He noted that in the Archdiocese of St. Louis in 1947, Cardinal Joseph Ritter integrated Catholic schools, well before a unanimous Supreme Court ruled in Brown v. Board of Education in 1954 that state segregation of black schoolchildren was unconstitutional.
Cardinal Ritter’s action “shows the Catholic Church can be at the forefront of promoting justice in racial tensions. It is time for us to do it again,” Archbishop Kurtz said.
“We mourn those tragic events in which African-Americans and others have lost their lives in altercations with law enforcement officials,” Archbishop Kurtz said. “These deaths have led to peaceful demonstrations, as well as violent conflicts in the streets of our cities. In every instance, our prayer for every community is that of our Lord in St. John’s Gospel, ‘That they all may be one.'”
Last August, the fatal shooting of 18-year-old Michael Brown, who was black, by Ferguson Police Officer Darren Wilson, who is white, gave rise to weeks of protests, violence in the streets, and looting and vandalism of Ferguson businesses. A grand jury decided not indict Wilson.
More recently, West Baltimore was rocked by hours of rioting and looting the night of April 27-28 in response to the case of Freddie Gray. He died April 19, a week after he was seriously injured while in police custody. A grand jury indicted six police officers on a variety of charges; one officer was charged with several counts, including second-degree depraved-heart murder.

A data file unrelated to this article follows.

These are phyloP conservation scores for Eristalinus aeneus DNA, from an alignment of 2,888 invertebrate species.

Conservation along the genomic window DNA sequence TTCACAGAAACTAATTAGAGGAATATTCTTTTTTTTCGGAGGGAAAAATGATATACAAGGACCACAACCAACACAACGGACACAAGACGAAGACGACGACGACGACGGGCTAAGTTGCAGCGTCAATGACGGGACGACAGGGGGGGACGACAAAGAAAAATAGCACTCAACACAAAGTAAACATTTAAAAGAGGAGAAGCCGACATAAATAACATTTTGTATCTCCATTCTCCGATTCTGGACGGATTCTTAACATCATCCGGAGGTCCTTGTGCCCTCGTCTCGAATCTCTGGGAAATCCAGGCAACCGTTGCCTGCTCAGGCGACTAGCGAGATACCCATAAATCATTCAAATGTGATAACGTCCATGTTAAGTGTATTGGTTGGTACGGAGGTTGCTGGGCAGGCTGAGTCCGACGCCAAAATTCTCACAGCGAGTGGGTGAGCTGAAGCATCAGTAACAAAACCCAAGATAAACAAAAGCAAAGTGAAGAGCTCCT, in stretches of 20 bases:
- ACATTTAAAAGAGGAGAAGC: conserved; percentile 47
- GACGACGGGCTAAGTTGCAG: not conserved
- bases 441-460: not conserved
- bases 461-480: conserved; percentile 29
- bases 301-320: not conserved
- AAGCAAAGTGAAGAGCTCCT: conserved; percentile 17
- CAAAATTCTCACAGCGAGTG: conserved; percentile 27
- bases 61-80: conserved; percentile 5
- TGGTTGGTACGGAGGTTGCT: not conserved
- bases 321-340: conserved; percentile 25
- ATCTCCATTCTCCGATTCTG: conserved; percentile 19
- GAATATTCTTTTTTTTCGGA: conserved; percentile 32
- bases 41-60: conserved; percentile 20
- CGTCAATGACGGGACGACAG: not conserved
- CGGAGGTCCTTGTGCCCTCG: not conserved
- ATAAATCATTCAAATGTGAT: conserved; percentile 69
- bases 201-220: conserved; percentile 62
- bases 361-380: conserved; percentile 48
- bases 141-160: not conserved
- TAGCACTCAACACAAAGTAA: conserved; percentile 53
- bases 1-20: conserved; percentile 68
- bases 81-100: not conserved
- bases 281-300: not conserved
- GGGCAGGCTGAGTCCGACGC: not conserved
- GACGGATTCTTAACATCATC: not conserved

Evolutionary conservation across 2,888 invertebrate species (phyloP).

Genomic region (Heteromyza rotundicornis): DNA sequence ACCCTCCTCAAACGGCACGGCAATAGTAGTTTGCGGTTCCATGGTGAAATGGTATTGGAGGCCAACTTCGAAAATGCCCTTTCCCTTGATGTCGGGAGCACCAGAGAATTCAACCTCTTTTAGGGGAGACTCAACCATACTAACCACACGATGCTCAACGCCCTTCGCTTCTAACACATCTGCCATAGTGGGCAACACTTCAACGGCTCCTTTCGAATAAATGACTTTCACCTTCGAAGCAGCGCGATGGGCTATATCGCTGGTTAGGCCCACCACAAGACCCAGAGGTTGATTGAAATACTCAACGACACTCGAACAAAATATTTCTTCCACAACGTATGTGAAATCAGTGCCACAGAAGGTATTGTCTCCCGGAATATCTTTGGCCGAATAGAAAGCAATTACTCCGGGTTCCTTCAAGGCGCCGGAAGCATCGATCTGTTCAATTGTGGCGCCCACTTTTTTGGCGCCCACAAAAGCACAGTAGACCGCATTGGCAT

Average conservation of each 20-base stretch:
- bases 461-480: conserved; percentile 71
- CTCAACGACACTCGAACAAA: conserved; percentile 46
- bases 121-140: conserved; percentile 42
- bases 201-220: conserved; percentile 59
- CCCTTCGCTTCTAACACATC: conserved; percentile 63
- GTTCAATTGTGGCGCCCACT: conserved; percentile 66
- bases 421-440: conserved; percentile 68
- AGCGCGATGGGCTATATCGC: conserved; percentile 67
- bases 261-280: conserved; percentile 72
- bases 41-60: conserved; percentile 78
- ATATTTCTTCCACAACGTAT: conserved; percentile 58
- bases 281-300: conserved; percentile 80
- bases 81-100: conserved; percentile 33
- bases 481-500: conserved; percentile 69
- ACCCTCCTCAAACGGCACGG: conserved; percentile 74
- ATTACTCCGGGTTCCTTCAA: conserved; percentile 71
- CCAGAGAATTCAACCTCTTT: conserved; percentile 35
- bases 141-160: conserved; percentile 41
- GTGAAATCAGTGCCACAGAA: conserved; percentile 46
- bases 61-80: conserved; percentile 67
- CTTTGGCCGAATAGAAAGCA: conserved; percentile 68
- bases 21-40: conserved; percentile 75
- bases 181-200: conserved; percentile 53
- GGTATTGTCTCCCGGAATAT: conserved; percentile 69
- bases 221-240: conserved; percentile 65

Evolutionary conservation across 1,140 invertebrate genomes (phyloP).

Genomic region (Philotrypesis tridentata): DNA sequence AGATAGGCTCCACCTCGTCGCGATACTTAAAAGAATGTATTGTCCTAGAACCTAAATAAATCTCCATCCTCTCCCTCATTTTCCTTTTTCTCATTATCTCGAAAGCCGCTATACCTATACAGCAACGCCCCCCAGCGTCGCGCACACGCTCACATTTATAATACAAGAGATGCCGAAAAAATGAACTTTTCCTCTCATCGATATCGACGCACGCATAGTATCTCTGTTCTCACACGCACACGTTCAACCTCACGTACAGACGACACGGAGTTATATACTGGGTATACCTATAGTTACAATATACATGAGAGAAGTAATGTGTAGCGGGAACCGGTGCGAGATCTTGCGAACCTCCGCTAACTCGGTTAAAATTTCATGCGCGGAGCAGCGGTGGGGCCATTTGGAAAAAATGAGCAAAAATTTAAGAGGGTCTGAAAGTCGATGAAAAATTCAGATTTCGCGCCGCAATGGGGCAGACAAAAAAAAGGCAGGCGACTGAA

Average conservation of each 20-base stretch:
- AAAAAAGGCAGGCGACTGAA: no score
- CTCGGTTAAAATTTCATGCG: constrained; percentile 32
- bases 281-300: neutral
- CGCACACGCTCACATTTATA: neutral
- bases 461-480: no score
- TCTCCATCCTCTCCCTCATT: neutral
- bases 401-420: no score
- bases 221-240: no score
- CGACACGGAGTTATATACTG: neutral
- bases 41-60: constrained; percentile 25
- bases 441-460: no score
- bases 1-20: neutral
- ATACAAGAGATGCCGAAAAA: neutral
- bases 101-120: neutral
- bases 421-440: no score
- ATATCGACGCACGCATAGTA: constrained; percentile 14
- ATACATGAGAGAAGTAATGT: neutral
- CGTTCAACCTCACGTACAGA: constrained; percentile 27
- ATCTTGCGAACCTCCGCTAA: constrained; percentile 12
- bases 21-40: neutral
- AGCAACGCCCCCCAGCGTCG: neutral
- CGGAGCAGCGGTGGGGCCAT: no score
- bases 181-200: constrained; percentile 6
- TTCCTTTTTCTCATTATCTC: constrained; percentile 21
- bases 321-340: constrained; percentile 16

“Sadly, there is all too often an alienation of communities from those sworn to protect them,” Archbishop Kurtz said in his statement. “I respect the sacrifices made by police officers throughout the nation, who in their daily work are placed in harm’s way.
“Let us pray that they suffer no harm as they carry out their duties, and that they always be guided in good and right action as they serve.”
Across the country, he continued, “a violent, sorrowful history of racial injustice, accompanied by a lack of educational, employment and housing opportunities, has destroyed communities and broken down families, especially those who live in distressed urban communities.
“Confronted by these realities, the familiar words of Blessed Pope Paul VI still resonate and continue to call us to action in our day: ‘If you want peace, work for justice.'”
Archbishop Kurtz highlighted the presence the Catholic Church historically has had in such communities in the areas of education, health care and charities.
“Positive efforts are being made in collaboration with ecumenical and interfaith groups in communities where confrontations between individual citizens and law enforcement have taken place,” he said. “Pope Francis calls each of us to work for a culture of encounter and has encouraged all people of good faith to reach out to those in their community and be truly welcoming of all.
“Let the rich cultural diversity of our local communities be woven together in charity, hospitality and service to one another, to join us together as sisters and brothers,” he said.
He recalled the U.S. bishops’ 1979 pastoral letter on racism, titled “Brothers and Sisters to Us,” which “named racial prejudice as a grave sin that denies the truth and meaning of the Incarnation of the word of God in Jesus Christ.
“Unfortunately, the words of that letter still ring true: ‘Racism is an evil which endures in our society and in our church,'” Archbishop Kurtz said.
In the document, the bishops “called for decisive action to eradicate racism from society and considerable progress has been made since 1979. However, more must be done.”
He added, “Let us again call upon our Catholic people to pray frequently in their homes and in their churches for the cause of peace and racial reconciliation.”